Jake Sullivan, Biden's national security adviser, said during the same briefing that Biden and other G-7 leaders would endorse a global minimum tax of at least 15 percent at a summit this week in the United Kingdom.

An agreement on a global minimum tax wouldn't require countries to raise their corporate tax rates. Rather, it would encourage countries to have mechanisms to ensure that their companies are paying a minimum level of tax on their foreign earnings.

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Still, there are hurdles to a global minimum tax becoming a reality.

Negotiators are hoping for a political agreement at the Group of 20 (G-20) finance ministers meeting next month in Italy and for the OECD to finalize an agreement in the fall. But a number of countries outside the G-7 have raised concerns, including countries such as Ireland and Hungary that have corporate tax rates below 15 percent. Ireland is part of the European Union, which is a member of the G-20.

Yellen in her Saturday press conference noted that there are some countries with concerns and that countries will be working on some of the specifics of an agreement ahead of next month's G-20 meeting.

"This isn't a finished agreement," she said. "There are details still to be worked out."

Yellen said that she hopes the G-20 endorses an agreement and that many countries participating in the OECD negotiations will sign on to an agreement if it's backed by the G-20. But she also noted that an agreement would include an enforcement mechanism that would "essentially put pressure" on countries that don't adopt the agreement to abide by a minimum tax.

In addition to concerns by some countries, there are other hurdles to both a deal and implementation. For example, countries will need to reach an agreement on the tax base for a global minimum tax.

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"There is a lot of serious policy and technical work to be done for this to actually work," said Daniel Bunn, vice president of global projects at the Tax Foundation.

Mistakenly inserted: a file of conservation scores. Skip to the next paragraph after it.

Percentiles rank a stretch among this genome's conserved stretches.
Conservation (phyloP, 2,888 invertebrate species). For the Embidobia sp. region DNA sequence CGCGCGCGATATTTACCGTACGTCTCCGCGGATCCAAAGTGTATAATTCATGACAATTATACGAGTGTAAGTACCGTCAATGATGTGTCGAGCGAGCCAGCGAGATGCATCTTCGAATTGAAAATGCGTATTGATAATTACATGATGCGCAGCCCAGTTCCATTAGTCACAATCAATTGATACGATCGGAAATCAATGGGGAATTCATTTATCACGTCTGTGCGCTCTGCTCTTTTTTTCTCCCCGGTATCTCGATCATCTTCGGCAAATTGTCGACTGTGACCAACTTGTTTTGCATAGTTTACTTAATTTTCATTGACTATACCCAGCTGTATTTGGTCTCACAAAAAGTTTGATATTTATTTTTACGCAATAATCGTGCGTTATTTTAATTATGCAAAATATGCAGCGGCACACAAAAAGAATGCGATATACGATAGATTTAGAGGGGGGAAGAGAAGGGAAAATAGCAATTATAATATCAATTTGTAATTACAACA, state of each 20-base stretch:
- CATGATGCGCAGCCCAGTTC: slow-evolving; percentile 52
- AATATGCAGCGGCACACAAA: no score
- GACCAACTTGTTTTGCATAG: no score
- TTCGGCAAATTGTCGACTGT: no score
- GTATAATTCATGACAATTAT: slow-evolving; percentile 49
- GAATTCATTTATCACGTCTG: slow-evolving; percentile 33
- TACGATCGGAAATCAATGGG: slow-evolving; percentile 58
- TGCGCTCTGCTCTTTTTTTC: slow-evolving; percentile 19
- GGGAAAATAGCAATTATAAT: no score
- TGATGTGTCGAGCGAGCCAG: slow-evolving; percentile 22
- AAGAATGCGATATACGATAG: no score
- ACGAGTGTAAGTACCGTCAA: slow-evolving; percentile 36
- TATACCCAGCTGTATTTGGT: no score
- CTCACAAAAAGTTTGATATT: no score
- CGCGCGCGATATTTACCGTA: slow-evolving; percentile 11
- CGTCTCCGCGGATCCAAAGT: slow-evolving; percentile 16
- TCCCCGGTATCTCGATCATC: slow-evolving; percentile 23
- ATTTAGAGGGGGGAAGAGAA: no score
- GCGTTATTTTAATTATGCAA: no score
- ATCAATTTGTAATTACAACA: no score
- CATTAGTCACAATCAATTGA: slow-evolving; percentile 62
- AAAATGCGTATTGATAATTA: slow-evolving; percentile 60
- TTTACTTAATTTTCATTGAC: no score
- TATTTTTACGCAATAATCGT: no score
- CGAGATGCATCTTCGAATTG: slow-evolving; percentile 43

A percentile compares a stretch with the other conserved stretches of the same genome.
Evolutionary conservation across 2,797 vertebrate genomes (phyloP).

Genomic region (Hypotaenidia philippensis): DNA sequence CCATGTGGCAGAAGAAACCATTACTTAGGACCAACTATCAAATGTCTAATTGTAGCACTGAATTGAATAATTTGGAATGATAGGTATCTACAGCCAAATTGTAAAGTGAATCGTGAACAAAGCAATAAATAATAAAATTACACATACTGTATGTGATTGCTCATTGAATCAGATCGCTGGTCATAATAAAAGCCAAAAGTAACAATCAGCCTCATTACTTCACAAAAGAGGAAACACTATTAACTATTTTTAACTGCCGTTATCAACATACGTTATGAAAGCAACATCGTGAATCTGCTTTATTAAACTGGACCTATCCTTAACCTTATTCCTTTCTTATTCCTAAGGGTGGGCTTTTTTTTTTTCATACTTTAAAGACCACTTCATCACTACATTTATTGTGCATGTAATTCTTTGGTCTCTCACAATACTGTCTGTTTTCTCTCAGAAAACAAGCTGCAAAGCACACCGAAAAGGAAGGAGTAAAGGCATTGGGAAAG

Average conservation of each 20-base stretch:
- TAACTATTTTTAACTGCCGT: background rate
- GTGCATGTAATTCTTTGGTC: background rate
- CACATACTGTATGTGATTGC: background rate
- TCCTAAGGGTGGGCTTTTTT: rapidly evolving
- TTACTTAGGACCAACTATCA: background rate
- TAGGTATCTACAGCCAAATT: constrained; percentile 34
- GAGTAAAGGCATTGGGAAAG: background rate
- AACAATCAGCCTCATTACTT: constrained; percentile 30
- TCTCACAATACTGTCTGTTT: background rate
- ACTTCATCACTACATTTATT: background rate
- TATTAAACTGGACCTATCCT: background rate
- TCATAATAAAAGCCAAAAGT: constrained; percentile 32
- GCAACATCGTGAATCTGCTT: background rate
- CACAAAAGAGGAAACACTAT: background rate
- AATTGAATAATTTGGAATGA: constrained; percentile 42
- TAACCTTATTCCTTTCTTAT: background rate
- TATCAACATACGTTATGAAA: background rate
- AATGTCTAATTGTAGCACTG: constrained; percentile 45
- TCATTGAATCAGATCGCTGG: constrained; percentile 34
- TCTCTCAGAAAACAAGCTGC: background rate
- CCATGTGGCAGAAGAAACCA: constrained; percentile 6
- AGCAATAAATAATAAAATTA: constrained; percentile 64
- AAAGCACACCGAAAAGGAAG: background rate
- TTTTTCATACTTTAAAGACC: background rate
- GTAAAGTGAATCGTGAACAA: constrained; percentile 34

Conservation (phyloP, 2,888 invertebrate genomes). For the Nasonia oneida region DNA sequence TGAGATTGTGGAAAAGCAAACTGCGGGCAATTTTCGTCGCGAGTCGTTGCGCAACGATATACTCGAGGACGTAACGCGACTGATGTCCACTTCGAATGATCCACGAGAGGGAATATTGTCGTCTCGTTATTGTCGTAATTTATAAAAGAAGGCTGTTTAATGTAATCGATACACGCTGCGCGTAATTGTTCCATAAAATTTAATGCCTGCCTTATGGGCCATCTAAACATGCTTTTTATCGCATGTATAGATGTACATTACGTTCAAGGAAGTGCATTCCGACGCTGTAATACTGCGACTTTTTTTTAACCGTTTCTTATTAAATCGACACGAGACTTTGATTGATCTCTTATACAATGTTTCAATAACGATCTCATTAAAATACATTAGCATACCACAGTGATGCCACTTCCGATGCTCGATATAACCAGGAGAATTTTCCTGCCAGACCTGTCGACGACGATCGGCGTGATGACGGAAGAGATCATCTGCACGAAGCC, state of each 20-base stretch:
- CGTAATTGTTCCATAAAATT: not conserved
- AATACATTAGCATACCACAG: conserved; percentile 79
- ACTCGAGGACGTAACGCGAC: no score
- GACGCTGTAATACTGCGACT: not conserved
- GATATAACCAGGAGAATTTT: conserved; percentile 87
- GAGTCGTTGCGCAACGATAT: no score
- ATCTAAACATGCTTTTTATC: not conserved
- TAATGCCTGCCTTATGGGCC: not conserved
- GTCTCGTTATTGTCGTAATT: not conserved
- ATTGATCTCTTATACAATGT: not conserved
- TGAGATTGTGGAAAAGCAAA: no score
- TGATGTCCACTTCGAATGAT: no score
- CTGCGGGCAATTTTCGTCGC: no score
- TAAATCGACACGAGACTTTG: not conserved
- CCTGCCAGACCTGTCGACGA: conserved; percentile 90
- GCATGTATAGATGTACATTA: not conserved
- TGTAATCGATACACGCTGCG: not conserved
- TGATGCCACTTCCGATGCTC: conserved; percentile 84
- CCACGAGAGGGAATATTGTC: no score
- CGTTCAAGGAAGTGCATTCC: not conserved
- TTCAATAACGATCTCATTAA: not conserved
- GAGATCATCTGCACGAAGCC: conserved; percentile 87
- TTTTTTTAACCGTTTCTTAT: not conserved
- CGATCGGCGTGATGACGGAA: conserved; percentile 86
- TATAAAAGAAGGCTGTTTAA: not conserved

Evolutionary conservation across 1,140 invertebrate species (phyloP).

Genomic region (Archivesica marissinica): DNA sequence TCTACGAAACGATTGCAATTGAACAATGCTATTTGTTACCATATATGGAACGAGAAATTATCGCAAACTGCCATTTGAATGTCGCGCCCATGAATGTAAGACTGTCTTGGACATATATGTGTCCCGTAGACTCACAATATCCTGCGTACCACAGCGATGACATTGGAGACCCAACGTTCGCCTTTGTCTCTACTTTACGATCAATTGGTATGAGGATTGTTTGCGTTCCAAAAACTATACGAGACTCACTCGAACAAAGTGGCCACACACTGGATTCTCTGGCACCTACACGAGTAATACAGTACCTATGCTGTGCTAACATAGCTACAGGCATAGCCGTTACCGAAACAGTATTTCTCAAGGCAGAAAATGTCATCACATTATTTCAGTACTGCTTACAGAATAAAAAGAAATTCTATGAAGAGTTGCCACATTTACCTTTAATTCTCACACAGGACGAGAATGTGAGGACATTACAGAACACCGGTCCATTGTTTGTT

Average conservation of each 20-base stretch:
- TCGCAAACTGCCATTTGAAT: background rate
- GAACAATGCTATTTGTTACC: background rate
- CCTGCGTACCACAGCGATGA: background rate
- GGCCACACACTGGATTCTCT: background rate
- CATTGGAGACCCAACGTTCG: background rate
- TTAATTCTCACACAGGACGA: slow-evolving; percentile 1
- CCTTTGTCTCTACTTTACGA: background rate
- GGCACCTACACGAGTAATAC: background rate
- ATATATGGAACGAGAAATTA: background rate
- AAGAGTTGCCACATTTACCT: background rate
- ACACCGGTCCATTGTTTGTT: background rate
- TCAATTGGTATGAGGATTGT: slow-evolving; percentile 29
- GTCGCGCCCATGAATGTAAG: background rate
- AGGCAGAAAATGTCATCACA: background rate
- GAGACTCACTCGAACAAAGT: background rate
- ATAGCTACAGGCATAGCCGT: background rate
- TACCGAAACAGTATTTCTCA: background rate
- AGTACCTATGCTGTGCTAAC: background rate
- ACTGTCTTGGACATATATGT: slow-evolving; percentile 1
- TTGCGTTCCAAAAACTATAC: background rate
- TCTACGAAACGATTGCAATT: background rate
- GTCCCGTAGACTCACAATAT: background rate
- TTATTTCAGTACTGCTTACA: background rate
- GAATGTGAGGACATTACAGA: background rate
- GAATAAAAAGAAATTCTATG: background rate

Some following the negotiations closely expressed optimism about a G-20 agreement.

"I think it's got a pretty good shot," said Maury Peiperl, dean of the George Mason University School of Business, pointing to the decline in corporate tax rates over the past several decades and the need for a correction.

Along with the efforts on a global minimum tax, the OECD is also working on an agreement about the location of where large corporations' profits are taxed. The OECD is aiming to reach a deal on both issues at the same time.

Once an agreement is finalized by OECD negotiators, countries will need to update domestic laws, and likely also tax treaties, in order to implement a deal. Congress would be involved in U.S. implementation.

The chairmen of Congress's two tax-writing committees - Sen. Ron Wyden (D-Ore.) and Rep. Richard Neal (D-Mass.) - said in a statement that they look forward to reviewing the G-7 deal and "applaud the Biden Administration's leadership in working to level the international playing field and support American workers."

But the top Republicans on the committees - Sen. Mike Crapo (Idaho) and Rep. Kevin Brady (Texas) - expressed some reservations, saying in a statement that "it remains to be seen whether any agreement will result in consensus from the United States' biggest foreign competitors."

Crapo and Brady added that they "continue to caution against moving forward in a way that could adversely affect U.S. businesses, and ultimately harm American workers and jobs at a critical time in our country's economic recovery."